It turned out to be a test of my memory more than anything else. It can be hard to find the correct path on Obstacle Delusion. The business begins with a tough roof problem, which becomes easier when you know where the good hold is. And then the route negotiates around a couple of bulges, through several small overhangs, to the top.
(Photo: Adrian near the top of Obstacle Delusion (5.9).)
I thought I knew exactly where to reach over the initial roof from my prior experience, but I was mistaken. I struggled when I reached up and found the hold over the roof to be not nearly as positive as I thought it would be. After a few errant reaches and a brief hang (grrrrrrrrrr) I found the sweet spot again, as if for the first time. And then as I got higher on the climb I found myself puzzling over where to go-- to the left around this bulge, or to the right? There was chalk everywhere, in all directions. I was pleased to get through the upper challenges without any problems. Even though I messed up the first roof "obstacle" I felt physically strong and happy with how I handled most of the climb.
We next continued wandering back up the cliff towards the parking lot and found available another old favorite of mine, The Last Will Be First (5.6). It has numerous good moves between horizontals, a rooflet problem and a nice bulge at the finish. Adrian had never done it so I sent him on up.
(Photo: Adrian leading The last Will Be First (5.6), camouflaged by the bright green young leaves.)
After the great first pitch we abandoned the thought of doing the second, as it was soaking wet. Looking to the right, I entertained the hope that maybe we could sneak onto the crux pitch of Modern Times (5.8+), but there were several parties stacked up waiting. We reluctantly rapped down and kept on walking.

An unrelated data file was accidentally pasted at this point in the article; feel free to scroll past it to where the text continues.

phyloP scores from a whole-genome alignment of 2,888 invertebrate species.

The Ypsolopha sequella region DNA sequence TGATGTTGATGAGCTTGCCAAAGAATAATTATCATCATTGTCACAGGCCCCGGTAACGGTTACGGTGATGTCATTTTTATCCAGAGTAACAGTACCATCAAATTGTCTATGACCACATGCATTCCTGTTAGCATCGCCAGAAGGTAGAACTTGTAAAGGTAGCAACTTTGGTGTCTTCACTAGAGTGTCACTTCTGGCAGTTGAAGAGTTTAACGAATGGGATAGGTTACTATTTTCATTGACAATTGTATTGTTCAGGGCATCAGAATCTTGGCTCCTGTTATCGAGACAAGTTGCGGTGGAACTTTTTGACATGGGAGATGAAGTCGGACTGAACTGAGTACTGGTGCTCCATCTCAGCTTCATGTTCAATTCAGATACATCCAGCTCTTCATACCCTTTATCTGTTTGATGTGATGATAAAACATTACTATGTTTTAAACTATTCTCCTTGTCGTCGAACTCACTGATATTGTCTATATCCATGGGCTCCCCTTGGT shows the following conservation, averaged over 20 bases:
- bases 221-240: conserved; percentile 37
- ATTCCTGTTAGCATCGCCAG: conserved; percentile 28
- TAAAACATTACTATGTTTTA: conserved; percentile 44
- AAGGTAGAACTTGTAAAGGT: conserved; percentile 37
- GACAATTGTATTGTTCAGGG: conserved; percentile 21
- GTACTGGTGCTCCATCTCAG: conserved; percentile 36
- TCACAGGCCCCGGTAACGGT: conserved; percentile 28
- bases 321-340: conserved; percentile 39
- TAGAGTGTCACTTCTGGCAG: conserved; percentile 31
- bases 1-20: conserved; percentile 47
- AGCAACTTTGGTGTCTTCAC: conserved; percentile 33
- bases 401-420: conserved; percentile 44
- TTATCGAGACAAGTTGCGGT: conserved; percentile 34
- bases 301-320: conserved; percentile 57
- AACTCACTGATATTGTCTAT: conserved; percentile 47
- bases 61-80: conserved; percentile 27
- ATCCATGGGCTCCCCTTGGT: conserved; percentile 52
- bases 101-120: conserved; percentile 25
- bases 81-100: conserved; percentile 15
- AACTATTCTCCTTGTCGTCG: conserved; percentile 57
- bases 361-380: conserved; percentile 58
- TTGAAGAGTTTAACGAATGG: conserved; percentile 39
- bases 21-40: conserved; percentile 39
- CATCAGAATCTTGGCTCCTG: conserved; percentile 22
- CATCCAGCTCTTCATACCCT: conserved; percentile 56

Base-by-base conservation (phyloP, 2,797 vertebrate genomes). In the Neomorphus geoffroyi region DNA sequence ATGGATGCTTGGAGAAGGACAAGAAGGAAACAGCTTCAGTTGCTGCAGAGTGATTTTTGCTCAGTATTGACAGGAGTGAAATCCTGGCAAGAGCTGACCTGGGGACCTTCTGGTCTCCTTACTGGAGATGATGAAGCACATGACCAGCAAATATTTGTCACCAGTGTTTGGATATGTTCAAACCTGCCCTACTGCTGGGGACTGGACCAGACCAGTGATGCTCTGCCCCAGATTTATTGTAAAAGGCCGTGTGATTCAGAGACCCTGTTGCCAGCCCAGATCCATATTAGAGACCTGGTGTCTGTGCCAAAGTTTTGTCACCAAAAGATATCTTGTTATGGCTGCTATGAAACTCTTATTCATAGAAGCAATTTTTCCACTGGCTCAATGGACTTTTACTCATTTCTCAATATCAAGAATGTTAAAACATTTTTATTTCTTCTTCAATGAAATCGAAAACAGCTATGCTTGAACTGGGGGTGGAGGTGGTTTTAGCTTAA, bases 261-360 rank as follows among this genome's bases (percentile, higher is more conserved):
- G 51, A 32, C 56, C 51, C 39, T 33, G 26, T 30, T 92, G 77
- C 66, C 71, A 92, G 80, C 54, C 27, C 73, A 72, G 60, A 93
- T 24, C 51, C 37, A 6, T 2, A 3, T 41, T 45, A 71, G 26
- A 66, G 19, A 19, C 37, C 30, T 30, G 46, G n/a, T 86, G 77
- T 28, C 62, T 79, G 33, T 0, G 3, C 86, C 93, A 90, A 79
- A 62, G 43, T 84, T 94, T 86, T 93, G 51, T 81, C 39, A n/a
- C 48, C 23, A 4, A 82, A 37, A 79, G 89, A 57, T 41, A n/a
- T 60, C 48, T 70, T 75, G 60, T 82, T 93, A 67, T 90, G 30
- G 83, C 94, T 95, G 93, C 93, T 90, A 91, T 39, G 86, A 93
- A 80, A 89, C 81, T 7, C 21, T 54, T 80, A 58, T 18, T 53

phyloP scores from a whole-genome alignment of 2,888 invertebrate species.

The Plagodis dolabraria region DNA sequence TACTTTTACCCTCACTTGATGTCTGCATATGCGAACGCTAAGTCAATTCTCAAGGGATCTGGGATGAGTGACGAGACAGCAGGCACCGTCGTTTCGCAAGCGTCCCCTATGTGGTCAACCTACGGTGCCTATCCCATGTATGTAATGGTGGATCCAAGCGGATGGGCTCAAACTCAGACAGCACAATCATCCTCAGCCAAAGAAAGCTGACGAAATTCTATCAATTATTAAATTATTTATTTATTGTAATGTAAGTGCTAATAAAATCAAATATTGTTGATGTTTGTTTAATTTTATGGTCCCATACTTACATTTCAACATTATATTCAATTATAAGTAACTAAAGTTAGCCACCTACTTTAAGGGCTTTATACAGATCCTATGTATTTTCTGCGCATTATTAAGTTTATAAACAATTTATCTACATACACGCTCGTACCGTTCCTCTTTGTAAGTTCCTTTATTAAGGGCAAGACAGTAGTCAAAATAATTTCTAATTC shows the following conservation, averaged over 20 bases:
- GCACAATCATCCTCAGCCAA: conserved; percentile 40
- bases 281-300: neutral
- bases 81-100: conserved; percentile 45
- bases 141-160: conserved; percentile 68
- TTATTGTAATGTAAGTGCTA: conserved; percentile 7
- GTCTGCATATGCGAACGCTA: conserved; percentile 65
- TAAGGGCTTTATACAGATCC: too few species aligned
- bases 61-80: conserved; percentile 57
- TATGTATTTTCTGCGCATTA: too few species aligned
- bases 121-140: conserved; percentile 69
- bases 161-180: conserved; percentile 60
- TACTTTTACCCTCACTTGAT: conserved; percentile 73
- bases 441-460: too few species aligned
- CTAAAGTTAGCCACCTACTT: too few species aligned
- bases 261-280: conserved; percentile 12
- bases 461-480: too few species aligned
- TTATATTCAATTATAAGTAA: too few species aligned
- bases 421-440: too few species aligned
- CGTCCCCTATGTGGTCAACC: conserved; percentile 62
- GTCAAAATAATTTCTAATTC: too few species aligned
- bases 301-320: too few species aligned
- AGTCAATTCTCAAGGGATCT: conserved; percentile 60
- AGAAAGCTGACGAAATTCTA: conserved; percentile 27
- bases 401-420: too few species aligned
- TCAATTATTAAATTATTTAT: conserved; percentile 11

We lucked out again with another three-star classic. We arrived at the base of CCK to find a party just packing up to leave. I was itching to do CCK Direct (5.9) again. It was one of my favorite 5.9's and I had only done it once, two years ago.
(Photo: The 5.5 first pitch of CCK.)
Adrian led the 5.5 first pitch. It was a little bit wet at the bottom but the best part, as you approach the GT Ledge, was dry. This last portion of the first pitch has some good moves on it. It pales in comparison with what comes above and I would certainly never seek out this pitch as a destination in its own right but it isn't bad.
Oh but the crux pitch. So great.
What can I say about CCK Direct that I haven't said before? It remains one of my absolute favorite pitches. My second time leading it felt a lot like the first, but this time I tried to manage the gear a little better to avoid the horrible drag I created the first time around.
(Photo: Eyeing the opening 5.8 PG/R bits of CCK Direct (5.9).)
The juggy, overhanging climbing off the ledge is good. Then the climbing up the white CCK billboard is fantastic. And finally the move out, down and left, to the finishing notch/roof problem is insanely exposed and thrilling.
(Photo: Working through the overhangs on CCK Direct (5.9).)
Adrian had never been on CCK Direct before and he was pretty impressed with the finishing roof. He wasn't used to these Gunks overhangs any more, but he got through it just fine (just as he did on Obstacle Delusion). He remarked that he wasn't sure how he would have felt leading CCK Direct, but I'm sure he would have calmly dealt with it as he always does.
Having done what might be my choice for top pitch in the Gunks, we decided to walk all the way back to the Uberfall to see if we could do Adrian's favorite: Horseman (5.5). I'm very fond of this one too. It gives the fledgling leader an introduction to so many Gunks skills: thin face climbing, corners, traverses, roof escapes, and finally steep climbing on jugs.
(Photo: Adrian leading Horseman (5.5).)
It was a fitting ending to a beautiful day in the Gunks. Although it was as crowded as I've ever seen it at the cliff, we never waited for anything and got on three different three-star routes and two two-stars. Not too shabby.
More importantly, from my perspective, I felt like I was back to my normal strength. The day gave me hope that in the coming weeks I could return to trying some new, harder objectives.